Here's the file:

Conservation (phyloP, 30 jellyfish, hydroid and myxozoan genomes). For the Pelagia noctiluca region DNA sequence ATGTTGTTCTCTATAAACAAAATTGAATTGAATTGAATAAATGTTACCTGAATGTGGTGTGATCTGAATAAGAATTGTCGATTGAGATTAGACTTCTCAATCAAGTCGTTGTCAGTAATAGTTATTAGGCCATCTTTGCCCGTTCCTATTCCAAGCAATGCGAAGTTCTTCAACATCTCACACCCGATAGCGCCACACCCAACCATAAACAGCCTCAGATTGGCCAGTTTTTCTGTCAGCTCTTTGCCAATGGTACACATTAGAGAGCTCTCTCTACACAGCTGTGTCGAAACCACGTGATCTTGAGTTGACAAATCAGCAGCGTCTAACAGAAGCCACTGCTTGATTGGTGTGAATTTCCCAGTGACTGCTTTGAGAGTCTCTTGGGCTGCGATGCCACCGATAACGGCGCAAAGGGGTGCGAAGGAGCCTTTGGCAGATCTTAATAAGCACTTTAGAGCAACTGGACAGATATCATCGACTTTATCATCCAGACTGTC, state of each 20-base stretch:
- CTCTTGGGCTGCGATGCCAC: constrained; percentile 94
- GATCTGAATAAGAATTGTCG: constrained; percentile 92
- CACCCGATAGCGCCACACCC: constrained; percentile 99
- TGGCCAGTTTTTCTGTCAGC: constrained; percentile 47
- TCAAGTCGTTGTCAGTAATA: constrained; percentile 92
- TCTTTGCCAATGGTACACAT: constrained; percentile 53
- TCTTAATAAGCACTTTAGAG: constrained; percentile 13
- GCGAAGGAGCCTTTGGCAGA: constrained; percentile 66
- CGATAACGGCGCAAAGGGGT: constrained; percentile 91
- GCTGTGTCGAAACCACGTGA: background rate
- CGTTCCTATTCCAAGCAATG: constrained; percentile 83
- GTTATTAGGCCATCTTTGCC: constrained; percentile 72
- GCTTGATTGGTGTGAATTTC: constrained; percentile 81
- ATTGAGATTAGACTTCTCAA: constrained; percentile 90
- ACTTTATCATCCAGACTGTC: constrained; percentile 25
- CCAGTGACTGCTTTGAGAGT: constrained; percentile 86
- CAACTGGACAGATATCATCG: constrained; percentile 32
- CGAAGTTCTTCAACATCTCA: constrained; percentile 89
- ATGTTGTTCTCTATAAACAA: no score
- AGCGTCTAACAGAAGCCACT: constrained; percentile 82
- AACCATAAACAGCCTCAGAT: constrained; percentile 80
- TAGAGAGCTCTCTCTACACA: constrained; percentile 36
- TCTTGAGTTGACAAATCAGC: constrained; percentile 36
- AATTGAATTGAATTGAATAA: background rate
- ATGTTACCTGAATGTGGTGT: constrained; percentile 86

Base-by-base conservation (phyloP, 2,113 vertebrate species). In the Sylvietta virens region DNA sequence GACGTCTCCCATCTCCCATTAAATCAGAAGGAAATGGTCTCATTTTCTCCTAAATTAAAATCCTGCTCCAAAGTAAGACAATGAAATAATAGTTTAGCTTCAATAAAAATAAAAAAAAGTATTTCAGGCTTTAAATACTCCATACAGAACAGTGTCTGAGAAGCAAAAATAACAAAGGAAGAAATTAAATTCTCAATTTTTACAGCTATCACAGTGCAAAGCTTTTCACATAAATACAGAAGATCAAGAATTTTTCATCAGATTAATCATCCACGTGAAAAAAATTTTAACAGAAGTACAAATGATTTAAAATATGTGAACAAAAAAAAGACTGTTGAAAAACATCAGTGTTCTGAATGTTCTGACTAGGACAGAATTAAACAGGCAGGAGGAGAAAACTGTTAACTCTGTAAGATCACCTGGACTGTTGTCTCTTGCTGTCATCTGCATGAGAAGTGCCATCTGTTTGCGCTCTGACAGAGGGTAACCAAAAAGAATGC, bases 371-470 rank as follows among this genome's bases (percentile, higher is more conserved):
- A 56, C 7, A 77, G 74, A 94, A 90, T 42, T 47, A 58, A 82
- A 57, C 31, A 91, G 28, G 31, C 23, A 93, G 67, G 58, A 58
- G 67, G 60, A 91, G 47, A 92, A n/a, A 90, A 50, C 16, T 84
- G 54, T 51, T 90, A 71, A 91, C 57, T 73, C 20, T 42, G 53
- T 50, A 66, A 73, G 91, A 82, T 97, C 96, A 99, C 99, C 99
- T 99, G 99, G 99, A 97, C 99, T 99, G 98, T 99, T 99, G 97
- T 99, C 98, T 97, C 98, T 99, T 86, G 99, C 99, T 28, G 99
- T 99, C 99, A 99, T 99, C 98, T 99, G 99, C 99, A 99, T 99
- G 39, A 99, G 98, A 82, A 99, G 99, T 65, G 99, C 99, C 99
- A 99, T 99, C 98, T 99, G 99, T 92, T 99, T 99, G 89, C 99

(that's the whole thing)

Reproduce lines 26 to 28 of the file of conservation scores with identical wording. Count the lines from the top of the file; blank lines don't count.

- ATGTTACCTGAATGTGGTGT: constrained; percentile 86

Base-by-base conservation (phyloP, 2,113 vertebrate species). In the Sylvietta virens region DNA sequence GACGTCTCCCATCTCCCATTAAATCAGAAGGAAATGGTCTCATTTTCTCCTAAATTAAAATCCTGCTCCAAAGTAAGACAATGAAATAATAGTTTAGCTTCAATAAAAATAAAAAAAAGTATTTCAGGCTTTAAATACTCCATACAGAACAGTGTCTGAGAAGCAAAAATAACAAAGGAAGAAATTAAATTCTCAATTTTTACAGCTATCACAGTGCAAAGCTTTTCACATAAATACAGAAGATCAAGAATTTTTCATCAGATTAATCATCCACGTGAAAAAAATTTTAACAGAAGTACAAATGATTTAAAATATGTGAACAAAAAAAAGACTGTTGAAAAACATCAGTGTTCTGAATGTTCTGACTAGGACAGAATTAAACAGGCAGGAGGAGAAAACTGTTAACTCTGTAAGATCACCTGGACTGTTGTCTCTTGCTGTCATCTGCATGAGAAGTGCCATCTGTTTGCGCTCTGACAGAGGGTAACCAAAAAGAATGC, bases 371-470 rank as follows among this genome's bases (percentile, higher is more conserved):
- A 56, C 7, A 77, G 74, A 94, A 90, T 42, T 47, A 58, A 82